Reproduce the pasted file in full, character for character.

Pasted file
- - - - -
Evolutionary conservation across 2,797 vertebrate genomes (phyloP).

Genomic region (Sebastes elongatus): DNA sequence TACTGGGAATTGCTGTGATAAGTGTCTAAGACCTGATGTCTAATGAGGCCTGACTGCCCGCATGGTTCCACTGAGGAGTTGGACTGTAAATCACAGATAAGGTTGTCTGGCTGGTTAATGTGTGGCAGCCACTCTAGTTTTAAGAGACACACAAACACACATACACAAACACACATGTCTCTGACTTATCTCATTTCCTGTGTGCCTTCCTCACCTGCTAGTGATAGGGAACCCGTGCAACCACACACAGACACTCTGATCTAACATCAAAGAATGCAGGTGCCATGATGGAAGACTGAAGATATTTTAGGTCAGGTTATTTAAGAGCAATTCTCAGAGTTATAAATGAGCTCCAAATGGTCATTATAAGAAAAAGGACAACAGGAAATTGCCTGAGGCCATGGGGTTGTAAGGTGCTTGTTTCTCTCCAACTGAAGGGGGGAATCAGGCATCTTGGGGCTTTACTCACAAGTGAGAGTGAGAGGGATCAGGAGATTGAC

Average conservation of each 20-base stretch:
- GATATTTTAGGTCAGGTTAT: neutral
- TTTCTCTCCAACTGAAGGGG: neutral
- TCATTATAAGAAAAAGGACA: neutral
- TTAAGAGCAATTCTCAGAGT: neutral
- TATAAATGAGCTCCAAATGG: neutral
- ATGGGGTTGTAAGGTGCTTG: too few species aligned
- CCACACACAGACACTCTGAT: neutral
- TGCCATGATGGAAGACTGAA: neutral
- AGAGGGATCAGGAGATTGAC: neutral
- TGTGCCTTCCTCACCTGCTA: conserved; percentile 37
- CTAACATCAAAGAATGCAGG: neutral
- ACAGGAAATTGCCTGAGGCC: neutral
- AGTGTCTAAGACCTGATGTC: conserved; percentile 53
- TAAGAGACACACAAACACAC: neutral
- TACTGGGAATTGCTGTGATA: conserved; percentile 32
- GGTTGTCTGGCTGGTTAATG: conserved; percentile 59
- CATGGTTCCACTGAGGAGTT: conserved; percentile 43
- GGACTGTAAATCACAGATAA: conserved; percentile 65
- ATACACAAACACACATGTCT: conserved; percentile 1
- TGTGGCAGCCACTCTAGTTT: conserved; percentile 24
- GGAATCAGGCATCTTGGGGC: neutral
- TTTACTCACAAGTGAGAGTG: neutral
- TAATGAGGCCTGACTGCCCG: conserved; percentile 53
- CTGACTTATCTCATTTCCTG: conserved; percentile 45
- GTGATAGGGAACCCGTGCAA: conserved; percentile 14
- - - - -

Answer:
Evolutionary conservation across 2,797 vertebrate genomes (phyloP).

Genomic region (Sebastes elongatus): DNA sequence TACTGGGAATTGCTGTGATAAGTGTCTAAGACCTGATGTCTAATGAGGCCTGACTGCCCGCATGGTTCCACTGAGGAGTTGGACTGTAAATCACAGATAAGGTTGTCTGGCTGGTTAATGTGTGGCAGCCACTCTAGTTTTAAGAGACACACAAACACACATACACAAACACACATGTCTCTGACTTATCTCATTTCCTGTGTGCCTTCCTCACCTGCTAGTGATAGGGAACCCGTGCAACCACACACAGACACTCTGATCTAACATCAAAGAATGCAGGTGCCATGATGGAAGACTGAAGATATTTTAGGTCAGGTTATTTAAGAGCAATTCTCAGAGTTATAAATGAGCTCCAAATGGTCATTATAAGAAAAAGGACAACAGGAAATTGCCTGAGGCCATGGGGTTGTAAGGTGCTTGTTTCTCTCCAACTGAAGGGGGGAATCAGGCATCTTGGGGCTTTACTCACAAGTGAGAGTGAGAGGGATCAGGAGATTGAC

Average conservation of each 20-base stretch:
- GATATTTTAGGTCAGGTTAT: neutral
- TTTCTCTCCAACTGAAGGGG: neutral
- TCATTATAAGAAAAAGGACA: neutral
- TTAAGAGCAATTCTCAGAGT: neutral
- TATAAATGAGCTCCAAATGG: neutral
- ATGGGGTTGTAAGGTGCTTG: too few species aligned
- CCACACACAGACACTCTGAT: neutral
- TGCCATGATGGAAGACTGAA: neutral
- AGAGGGATCAGGAGATTGAC: neutral
- TGTGCCTTCCTCACCTGCTA: conserved; percentile 37
- CTAACATCAAAGAATGCAGG: neutral
- ACAGGAAATTGCCTGAGGCC: neutral
- AGTGTCTAAGACCTGATGTC: conserved; percentile 53
- TAAGAGACACACAAACACAC: neutral
- TACTGGGAATTGCTGTGATA: conserved; percentile 32
- GGTTGTCTGGCTGGTTAATG: conserved; percentile 59
- CATGGTTCCACTGAGGAGTT: conserved; percentile 43
- GGACTGTAAATCACAGATAA: conserved; percentile 65
- ATACACAAACACACATGTCT: conserved; percentile 1
- TGTGGCAGCCACTCTAGTTT: conserved; percentile 24
- GGAATCAGGCATCTTGGGGC: neutral
- TTTACTCACAAGTGAGAGTG: neutral
- TAATGAGGCCTGACTGCCCG: conserved; percentile 53
- CTGACTTATCTCATTTCCTG: conserved; percentile 45
- GTGATAGGGAACCCGTGCAA: conserved; percentile 14